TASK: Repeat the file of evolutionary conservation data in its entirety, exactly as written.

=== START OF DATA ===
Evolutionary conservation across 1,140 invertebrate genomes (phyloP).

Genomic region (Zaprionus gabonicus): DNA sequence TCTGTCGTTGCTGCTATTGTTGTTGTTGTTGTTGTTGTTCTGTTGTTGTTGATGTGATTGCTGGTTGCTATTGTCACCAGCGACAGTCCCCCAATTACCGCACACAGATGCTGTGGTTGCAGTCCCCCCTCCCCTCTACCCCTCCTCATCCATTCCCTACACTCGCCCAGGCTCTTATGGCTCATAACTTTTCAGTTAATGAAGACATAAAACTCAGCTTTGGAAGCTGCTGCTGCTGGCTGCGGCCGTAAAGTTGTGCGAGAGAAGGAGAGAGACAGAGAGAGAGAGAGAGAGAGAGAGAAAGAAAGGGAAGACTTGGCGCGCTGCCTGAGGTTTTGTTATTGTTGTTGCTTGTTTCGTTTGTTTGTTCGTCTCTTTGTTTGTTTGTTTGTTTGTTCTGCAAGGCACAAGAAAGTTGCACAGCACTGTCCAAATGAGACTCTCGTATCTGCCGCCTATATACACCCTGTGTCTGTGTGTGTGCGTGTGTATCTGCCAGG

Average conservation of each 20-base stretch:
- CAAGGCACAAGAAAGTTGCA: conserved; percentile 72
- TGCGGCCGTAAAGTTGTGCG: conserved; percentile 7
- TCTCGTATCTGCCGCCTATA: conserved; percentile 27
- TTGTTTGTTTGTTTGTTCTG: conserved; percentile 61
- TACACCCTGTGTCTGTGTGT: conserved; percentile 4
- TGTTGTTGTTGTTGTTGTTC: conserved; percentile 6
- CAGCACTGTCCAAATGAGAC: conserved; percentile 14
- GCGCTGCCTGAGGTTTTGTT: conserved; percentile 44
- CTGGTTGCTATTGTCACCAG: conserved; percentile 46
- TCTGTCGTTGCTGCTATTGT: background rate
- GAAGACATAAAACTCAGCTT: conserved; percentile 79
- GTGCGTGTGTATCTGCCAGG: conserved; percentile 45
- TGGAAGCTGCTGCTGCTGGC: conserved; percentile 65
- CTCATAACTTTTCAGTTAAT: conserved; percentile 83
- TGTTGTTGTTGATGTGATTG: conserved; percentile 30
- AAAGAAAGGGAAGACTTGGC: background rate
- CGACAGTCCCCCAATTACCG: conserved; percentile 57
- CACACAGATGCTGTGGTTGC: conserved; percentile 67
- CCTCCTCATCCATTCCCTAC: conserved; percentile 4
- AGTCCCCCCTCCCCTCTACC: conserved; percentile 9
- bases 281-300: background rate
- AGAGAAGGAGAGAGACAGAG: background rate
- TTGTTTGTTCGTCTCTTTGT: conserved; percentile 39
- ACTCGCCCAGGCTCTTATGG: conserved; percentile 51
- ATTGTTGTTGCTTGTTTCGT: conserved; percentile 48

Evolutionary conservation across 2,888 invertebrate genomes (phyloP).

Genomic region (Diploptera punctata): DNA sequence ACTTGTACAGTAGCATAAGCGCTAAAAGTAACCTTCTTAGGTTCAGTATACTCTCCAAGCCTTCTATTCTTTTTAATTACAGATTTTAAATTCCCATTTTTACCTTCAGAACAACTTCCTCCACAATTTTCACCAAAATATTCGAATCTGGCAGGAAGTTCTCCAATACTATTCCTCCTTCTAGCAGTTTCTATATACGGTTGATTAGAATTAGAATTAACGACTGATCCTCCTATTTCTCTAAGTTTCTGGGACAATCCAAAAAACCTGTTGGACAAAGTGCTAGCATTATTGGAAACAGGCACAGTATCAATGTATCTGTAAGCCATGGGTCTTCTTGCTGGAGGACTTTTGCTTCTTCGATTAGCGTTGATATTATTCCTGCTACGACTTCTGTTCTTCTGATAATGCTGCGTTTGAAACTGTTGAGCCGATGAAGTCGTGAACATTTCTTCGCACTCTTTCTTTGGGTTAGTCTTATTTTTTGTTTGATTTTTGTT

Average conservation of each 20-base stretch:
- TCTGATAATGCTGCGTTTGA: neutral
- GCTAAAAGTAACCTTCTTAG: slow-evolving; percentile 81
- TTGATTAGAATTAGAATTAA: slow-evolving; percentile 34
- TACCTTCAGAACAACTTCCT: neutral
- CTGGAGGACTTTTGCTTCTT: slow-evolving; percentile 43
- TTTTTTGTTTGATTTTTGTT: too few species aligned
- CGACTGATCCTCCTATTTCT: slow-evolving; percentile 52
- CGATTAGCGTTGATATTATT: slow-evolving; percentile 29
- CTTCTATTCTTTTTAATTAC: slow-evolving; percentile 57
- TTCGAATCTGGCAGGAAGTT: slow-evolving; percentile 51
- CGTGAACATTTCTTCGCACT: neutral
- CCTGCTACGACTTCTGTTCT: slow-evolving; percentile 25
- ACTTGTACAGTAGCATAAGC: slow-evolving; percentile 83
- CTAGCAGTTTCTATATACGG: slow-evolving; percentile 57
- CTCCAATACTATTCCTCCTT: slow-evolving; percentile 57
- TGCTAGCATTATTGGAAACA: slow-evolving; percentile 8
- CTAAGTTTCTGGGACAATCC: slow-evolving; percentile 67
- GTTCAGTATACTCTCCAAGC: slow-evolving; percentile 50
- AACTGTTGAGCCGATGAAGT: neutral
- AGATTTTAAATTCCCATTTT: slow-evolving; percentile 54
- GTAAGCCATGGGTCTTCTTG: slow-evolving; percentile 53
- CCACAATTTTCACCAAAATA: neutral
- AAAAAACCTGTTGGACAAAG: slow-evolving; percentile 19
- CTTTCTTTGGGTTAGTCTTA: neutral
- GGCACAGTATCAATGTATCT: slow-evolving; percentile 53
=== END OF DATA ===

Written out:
Evolutionary conservation across 1,140 invertebrate genomes (phyloP).

Genomic region (Zaprionus gabonicus): DNA sequence TCTGTCGTTGCTGCTATTGTTGTTGTTGTTGTTGTTGTTCTGTTGTTGTTGATGTGATTGCTGGTTGCTATTGTCACCAGCGACAGTCCCCCAATTACCGCACACAGATGCTGTGGTTGCAGTCCCCCCTCCCCTCTACCCCTCCTCATCCATTCCCTACACTCGCCCAGGCTCTTATGGCTCATAACTTTTCAGTTAATGAAGACATAAAACTCAGCTTTGGAAGCTGCTGCTGCTGGCTGCGGCCGTAAAGTTGTGCGAGAGAAGGAGAGAGACAGAGAGAGAGAGAGAGAGAGAGAGAAAGAAAGGGAAGACTTGGCGCGCTGCCTGAGGTTTTGTTATTGTTGTTGCTTGTTTCGTTTGTTTGTTCGTCTCTTTGTTTGTTTGTTTGTTTGTTCTGCAAGGCACAAGAAAGTTGCACAGCACTGTCCAAATGAGACTCTCGTATCTGCCGCCTATATACACCCTGTGTCTGTGTGTGTGCGTGTGTATCTGCCAGG

Average conservation of each 20-base stretch:
- CAAGGCACAAGAAAGTTGCA: conserved; percentile 72
- TGCGGCCGTAAAGTTGTGCG: conserved; percentile 7
- TCTCGTATCTGCCGCCTATA: conserved; percentile 27
- TTGTTTGTTTGTTTGTTCTG: conserved; percentile 61
- TACACCCTGTGTCTGTGTGT: conserved; percentile 4
- TGTTGTTGTTGTTGTTGTTC: conserved; percentile 6
- CAGCACTGTCCAAATGAGAC: conserved; percentile 14
- GCGCTGCCTGAGGTTTTGTT: conserved; percentile 44
- CTGGTTGCTATTGTCACCAG: conserved; percentile 46
- TCTGTCGTTGCTGCTATTGT: background rate
- GAAGACATAAAACTCAGCTT: conserved; percentile 79
- GTGCGTGTGTATCTGCCAGG: conserved; percentile 45
- TGGAAGCTGCTGCTGCTGGC: conserved; percentile 65
- CTCATAACTTTTCAGTTAAT: conserved; percentile 83
- TGTTGTTGTTGATGTGATTG: conserved; percentile 30
- AAAGAAAGGGAAGACTTGGC: background rate
- CGACAGTCCCCCAATTACCG: conserved; percentile 57
- CACACAGATGCTGTGGTTGC: conserved; percentile 67
- CCTCCTCATCCATTCCCTAC: conserved; percentile 4
- AGTCCCCCCTCCCCTCTACC: conserved; percentile 9
- bases 281-300: background rate
- AGAGAAGGAGAGAGACAGAG: background rate
- TTGTTTGTTCGTCTCTTTGT: conserved; percentile 39
- ACTCGCCCAGGCTCTTATGG: conserved; percentile 51
- ATTGTTGTTGCTTGTTTCGT: conserved; percentile 48

Evolutionary conservation across 2,888 invertebrate genomes (phyloP).

Genomic region (Diploptera punctata): DNA sequence ACTTGTACAGTAGCATAAGCGCTAAAAGTAACCTTCTTAGGTTCAGTATACTCTCCAAGCCTTCTATTCTTTTTAATTACAGATTTTAAATTCCCATTTTTACCTTCAGAACAACTTCCTCCACAATTTTCACCAAAATATTCGAATCTGGCAGGAAGTTCTCCAATACTATTCCTCCTTCTAGCAGTTTCTATATACGGTTGATTAGAATTAGAATTAACGACTGATCCTCCTATTTCTCTAAGTTTCTGGGACAATCCAAAAAACCTGTTGGACAAAGTGCTAGCATTATTGGAAACAGGCACAGTATCAATGTATCTGTAAGCCATGGGTCTTCTTGCTGGAGGACTTTTGCTTCTTCGATTAGCGTTGATATTATTCCTGCTACGACTTCTGTTCTTCTGATAATGCTGCGTTTGAAACTGTTGAGCCGATGAAGTCGTGAACATTTCTTCGCACTCTTTCTTTGGGTTAGTCTTATTTTTTGTTTGATTTTTGTT

Average conservation of each 20-base stretch:
- TCTGATAATGCTGCGTTTGA: neutral
- GCTAAAAGTAACCTTCTTAG: slow-evolving; percentile 81
- TTGATTAGAATTAGAATTAA: slow-evolving; percentile 34
- TACCTTCAGAACAACTTCCT: neutral
- CTGGAGGACTTTTGCTTCTT: slow-evolving; percentile 43
- TTTTTTGTTTGATTTTTGTT: too few species aligned
- CGACTGATCCTCCTATTTCT: slow-evolving; percentile 52
- CGATTAGCGTTGATATTATT: slow-evolving; percentile 29
- CTTCTATTCTTTTTAATTAC: slow-evolving; percentile 57
- TTCGAATCTGGCAGGAAGTT: slow-evolving; percentile 51
- CGTGAACATTTCTTCGCACT: neutral
- CCTGCTACGACTTCTGTTCT: slow-evolving; percentile 25
- ACTTGTACAGTAGCATAAGC: slow-evolving; percentile 83
- CTAGCAGTTTCTATATACGG: slow-evolving; percentile 57
- CTCCAATACTATTCCTCCTT: slow-evolving; percentile 57
- TGCTAGCATTATTGGAAACA: slow-evolving; percentile 8
- CTAAGTTTCTGGGACAATCC: slow-evolving; percentile 67
- GTTCAGTATACTCTCCAAGC: slow-evolving; percentile 50
- AACTGTTGAGCCGATGAAGT: neutral
- AGATTTTAAATTCCCATTTT: slow-evolving; percentile 54
- GTAAGCCATGGGTCTTCTTG: slow-evolving; percentile 53
- CCACAATTTTCACCAAAATA: neutral
- AAAAAACCTGTTGGACAAAG: slow-evolving; percentile 19
- CTTTCTTTGGGTTAGTCTTA: neutral
- GGCACAGTATCAATGTATCT: slow-evolving; percentile 53